3/27/2004 8:22:00 AM GMT
Question: Is is permissible to miss prayers because of work and then make them up once I arrive home?
Praise be to Allaah.
It is not permissible for a Muslim to delay his prayers beyond the time when they are due without a legitimate excuse. Legitimate excuses which allow a Muslim to delay his prayers until the time for them is over include sleeping and forgetting. Doing worldly work is not an excuse for not praying or for delaying a prayer until its time is over. Rather one of the characteristics of the sincere believers is that they do not let business or trade distract them from remembering Allah and establishing regular prayer.
Allah says (interpretation of the meaning):
“In houses (mosques) which Allah has ordered to be raised (to be cleaned, and to be honoured), in them His Name is remembered [i.e. Adhan, Iqamah, Salah (prayers), invocations, recitation of the Qur’an]. Therein glorify Him (Allah) in the mornings and in the afternoons or the evenings,
37. Men whom neither trade nor sale (business) diverts from the remembrance of Allah (with heart and tongue) nor from performing As‑Salaah (Iqamat‑as‑Salah) nor from giving the Zakah. They fear a Day when hearts and eyes will be overturned (out of the horror of the torment of the Day of Resurrection).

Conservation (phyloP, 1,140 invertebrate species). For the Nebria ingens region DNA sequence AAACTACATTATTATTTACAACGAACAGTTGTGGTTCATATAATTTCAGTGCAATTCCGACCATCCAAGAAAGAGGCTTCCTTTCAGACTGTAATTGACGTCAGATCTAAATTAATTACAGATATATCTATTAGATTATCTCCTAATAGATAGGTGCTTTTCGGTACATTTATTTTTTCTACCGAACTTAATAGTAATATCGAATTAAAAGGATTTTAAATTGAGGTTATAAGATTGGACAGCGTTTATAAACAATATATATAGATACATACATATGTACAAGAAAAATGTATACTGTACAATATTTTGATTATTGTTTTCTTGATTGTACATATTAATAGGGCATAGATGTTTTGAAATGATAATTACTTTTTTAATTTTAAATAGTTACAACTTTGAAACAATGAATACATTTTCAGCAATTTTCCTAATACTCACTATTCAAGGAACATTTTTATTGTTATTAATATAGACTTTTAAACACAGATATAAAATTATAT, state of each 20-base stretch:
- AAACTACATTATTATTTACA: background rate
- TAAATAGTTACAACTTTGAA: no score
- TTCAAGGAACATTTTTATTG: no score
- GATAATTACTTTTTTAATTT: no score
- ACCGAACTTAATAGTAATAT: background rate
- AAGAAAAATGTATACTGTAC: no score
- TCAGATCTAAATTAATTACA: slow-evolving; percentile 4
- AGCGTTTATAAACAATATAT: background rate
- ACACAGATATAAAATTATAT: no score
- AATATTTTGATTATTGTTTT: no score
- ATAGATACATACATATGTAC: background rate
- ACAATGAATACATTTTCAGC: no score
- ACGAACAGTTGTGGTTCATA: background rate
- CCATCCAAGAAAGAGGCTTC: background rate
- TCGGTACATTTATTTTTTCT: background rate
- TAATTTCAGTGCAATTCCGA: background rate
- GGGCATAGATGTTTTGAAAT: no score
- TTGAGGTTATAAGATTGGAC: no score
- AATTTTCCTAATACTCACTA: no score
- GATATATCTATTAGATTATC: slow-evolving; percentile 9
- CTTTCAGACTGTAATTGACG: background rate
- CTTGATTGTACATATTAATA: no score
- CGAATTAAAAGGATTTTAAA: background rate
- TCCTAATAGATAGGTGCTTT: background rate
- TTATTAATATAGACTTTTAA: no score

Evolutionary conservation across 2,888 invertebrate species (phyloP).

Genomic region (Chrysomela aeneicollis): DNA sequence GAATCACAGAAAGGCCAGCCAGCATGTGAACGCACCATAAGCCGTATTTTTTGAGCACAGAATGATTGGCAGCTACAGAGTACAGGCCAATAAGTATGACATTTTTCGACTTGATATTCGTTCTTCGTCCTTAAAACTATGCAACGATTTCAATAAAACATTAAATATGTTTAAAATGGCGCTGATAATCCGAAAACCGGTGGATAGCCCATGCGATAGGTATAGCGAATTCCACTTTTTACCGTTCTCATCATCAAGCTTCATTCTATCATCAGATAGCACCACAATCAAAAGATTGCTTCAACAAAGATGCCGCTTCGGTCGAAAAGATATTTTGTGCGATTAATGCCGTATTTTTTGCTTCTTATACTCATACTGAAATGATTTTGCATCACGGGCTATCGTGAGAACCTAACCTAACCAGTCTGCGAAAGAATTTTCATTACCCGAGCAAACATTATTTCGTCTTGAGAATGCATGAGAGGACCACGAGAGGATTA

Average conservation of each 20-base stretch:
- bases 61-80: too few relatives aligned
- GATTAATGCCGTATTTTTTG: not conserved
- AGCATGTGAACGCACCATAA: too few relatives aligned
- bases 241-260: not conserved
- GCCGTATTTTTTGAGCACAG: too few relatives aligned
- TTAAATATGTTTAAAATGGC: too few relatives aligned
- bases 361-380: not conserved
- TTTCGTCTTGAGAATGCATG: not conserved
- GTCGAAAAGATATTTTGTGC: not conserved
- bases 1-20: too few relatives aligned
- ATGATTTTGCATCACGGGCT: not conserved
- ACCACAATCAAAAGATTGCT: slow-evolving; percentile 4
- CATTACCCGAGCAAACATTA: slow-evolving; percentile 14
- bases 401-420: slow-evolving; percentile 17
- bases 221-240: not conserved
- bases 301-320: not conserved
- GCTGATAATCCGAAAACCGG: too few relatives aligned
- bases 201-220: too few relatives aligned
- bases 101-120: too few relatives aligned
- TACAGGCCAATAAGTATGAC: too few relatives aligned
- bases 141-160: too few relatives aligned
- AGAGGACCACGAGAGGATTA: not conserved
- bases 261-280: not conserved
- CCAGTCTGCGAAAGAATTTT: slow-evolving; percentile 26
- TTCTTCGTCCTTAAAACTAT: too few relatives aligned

38. That Allah may reward them according to the best of their deeds, and add even more for them out of His Grace. And Allah provides without measure to whom He wills.” [al-Noor 24:36-38]
Even though these men engaged in trade, buying and selling, that was no excuse and it did not distract them from giving precedence to “the remembrance of Allah (with heart and tongue) nor from performing As‑Salah (Iqamat‑as‑Salah) nor from giving the Zakah.” Rather they made obedience to Allah and worship of Him their ultimate goal and purpose, and whatever came between them and that goal, they rejected it.
Because giving up worldly interests is hard for most people, and earning and various kinds of trade are dear to them, and it is hard for them to give that up in most cases, and to give precedence to the rights of Allah, Allah mentions that which will motivate and encourage them, as He says: “They fear a Day when hearts and eyes will be overturned (out of the horror of the torment of the Day of Resurrection)” – because of the intensity of its horrors and suffering. Hence they will fear that Day, so it become easier for them to strive for the Hereafter and give up that which distracts them from it.
To read the remainder of this article from Islamonline, please click here.
Making Up for Missed Prayers
Source: Fiqh-us Sunnah, volume 2, #99a
In Islamic law, there is no way for one who leaves a salah intentionally to make its qada’. He may however, resort to increasing his voluntary and supererogatory acts. Ibn Hazm has thoroughly discussed this question. The following is a summary of what he says on this subject: